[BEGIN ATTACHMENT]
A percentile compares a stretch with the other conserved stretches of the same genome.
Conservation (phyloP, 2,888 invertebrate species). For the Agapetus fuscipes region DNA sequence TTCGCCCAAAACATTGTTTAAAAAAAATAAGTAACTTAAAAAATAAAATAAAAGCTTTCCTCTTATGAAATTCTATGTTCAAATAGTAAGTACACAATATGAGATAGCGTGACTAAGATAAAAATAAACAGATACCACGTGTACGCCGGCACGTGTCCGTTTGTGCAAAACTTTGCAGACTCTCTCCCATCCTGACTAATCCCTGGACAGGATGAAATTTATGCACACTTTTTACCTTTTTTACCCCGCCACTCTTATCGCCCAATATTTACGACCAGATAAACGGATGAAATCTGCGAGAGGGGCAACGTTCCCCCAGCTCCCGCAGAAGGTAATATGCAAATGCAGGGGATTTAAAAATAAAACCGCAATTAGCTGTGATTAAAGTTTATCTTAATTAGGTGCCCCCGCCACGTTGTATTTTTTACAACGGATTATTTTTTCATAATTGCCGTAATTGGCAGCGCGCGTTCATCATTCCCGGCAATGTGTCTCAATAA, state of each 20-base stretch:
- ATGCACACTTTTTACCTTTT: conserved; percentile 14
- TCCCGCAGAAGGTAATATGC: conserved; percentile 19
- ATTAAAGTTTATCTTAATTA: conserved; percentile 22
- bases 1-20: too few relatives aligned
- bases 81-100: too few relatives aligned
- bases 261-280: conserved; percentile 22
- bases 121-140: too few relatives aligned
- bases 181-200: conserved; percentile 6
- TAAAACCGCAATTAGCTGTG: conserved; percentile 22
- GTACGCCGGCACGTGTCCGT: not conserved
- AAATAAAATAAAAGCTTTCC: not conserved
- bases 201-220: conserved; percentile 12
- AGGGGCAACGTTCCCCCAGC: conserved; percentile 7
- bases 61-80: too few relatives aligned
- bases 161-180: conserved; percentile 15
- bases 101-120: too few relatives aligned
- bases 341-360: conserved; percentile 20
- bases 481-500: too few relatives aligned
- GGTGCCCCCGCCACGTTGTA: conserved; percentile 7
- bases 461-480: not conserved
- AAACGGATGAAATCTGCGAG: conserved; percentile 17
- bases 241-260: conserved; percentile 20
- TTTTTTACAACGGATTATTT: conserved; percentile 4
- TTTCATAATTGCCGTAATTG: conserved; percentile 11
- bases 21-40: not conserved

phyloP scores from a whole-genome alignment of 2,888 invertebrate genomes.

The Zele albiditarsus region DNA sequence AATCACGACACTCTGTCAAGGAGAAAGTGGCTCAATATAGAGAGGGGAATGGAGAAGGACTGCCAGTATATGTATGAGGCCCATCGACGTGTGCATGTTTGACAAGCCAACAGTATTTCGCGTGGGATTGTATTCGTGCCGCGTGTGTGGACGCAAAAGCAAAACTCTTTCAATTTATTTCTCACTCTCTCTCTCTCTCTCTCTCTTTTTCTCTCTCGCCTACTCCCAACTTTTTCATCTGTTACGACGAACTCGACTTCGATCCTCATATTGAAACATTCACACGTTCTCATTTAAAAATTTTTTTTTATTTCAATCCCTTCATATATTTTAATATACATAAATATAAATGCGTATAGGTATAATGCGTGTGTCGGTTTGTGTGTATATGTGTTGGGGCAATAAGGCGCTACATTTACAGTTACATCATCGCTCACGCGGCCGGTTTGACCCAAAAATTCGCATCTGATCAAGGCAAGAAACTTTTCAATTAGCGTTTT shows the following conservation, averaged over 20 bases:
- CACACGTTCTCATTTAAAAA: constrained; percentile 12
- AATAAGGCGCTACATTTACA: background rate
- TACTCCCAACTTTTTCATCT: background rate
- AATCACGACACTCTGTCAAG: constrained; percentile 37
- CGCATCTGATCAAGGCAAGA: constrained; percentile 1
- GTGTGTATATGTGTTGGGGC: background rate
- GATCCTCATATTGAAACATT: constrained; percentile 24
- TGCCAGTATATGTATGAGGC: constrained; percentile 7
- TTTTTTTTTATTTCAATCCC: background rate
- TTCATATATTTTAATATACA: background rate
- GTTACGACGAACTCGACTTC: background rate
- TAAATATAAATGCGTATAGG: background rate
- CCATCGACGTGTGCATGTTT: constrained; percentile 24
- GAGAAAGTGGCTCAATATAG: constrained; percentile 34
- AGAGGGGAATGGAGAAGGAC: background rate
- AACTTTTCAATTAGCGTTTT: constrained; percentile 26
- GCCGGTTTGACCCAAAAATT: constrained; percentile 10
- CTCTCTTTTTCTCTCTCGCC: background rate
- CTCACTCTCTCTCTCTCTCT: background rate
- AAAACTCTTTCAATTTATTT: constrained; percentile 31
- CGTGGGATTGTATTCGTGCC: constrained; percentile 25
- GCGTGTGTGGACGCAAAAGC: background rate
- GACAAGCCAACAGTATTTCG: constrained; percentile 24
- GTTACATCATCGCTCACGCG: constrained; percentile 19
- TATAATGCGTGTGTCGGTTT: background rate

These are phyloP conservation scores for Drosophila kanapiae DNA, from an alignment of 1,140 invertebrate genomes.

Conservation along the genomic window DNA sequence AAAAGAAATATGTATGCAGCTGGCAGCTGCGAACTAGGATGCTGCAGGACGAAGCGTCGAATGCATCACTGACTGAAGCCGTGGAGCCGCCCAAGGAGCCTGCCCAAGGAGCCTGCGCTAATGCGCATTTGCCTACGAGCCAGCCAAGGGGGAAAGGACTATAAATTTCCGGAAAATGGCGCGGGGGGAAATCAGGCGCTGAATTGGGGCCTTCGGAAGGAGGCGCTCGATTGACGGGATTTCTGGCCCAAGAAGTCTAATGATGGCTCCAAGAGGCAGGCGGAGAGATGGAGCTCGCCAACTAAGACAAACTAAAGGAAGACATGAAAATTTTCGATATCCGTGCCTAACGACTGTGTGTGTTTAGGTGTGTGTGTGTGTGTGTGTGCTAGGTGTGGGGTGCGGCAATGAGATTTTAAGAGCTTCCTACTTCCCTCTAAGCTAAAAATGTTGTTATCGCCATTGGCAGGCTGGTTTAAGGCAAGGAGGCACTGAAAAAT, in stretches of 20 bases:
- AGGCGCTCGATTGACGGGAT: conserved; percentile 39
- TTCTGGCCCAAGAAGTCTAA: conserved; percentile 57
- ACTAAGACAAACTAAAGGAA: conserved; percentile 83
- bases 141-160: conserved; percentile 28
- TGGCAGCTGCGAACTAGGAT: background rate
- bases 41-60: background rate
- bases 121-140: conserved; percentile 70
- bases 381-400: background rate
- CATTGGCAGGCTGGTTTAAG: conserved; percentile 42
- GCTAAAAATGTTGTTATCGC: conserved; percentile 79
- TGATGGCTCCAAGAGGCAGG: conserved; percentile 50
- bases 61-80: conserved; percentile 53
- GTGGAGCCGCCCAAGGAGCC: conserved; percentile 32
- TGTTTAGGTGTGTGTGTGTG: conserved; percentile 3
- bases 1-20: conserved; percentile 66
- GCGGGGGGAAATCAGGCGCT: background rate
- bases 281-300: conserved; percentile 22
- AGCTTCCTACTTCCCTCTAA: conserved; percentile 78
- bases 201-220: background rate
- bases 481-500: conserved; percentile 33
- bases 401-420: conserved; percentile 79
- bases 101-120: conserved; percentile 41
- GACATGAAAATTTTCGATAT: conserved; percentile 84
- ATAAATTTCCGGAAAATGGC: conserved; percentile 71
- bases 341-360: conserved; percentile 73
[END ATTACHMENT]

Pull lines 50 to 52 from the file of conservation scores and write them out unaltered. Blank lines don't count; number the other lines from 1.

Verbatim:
- CGTGGGATTGTATTCGTGCC: constrained; percentile 25
- GCGTGTGTGGACGCAAAAGC: background rate
- GACAAGCCAACAGTATTTCG: constrained; percentile 24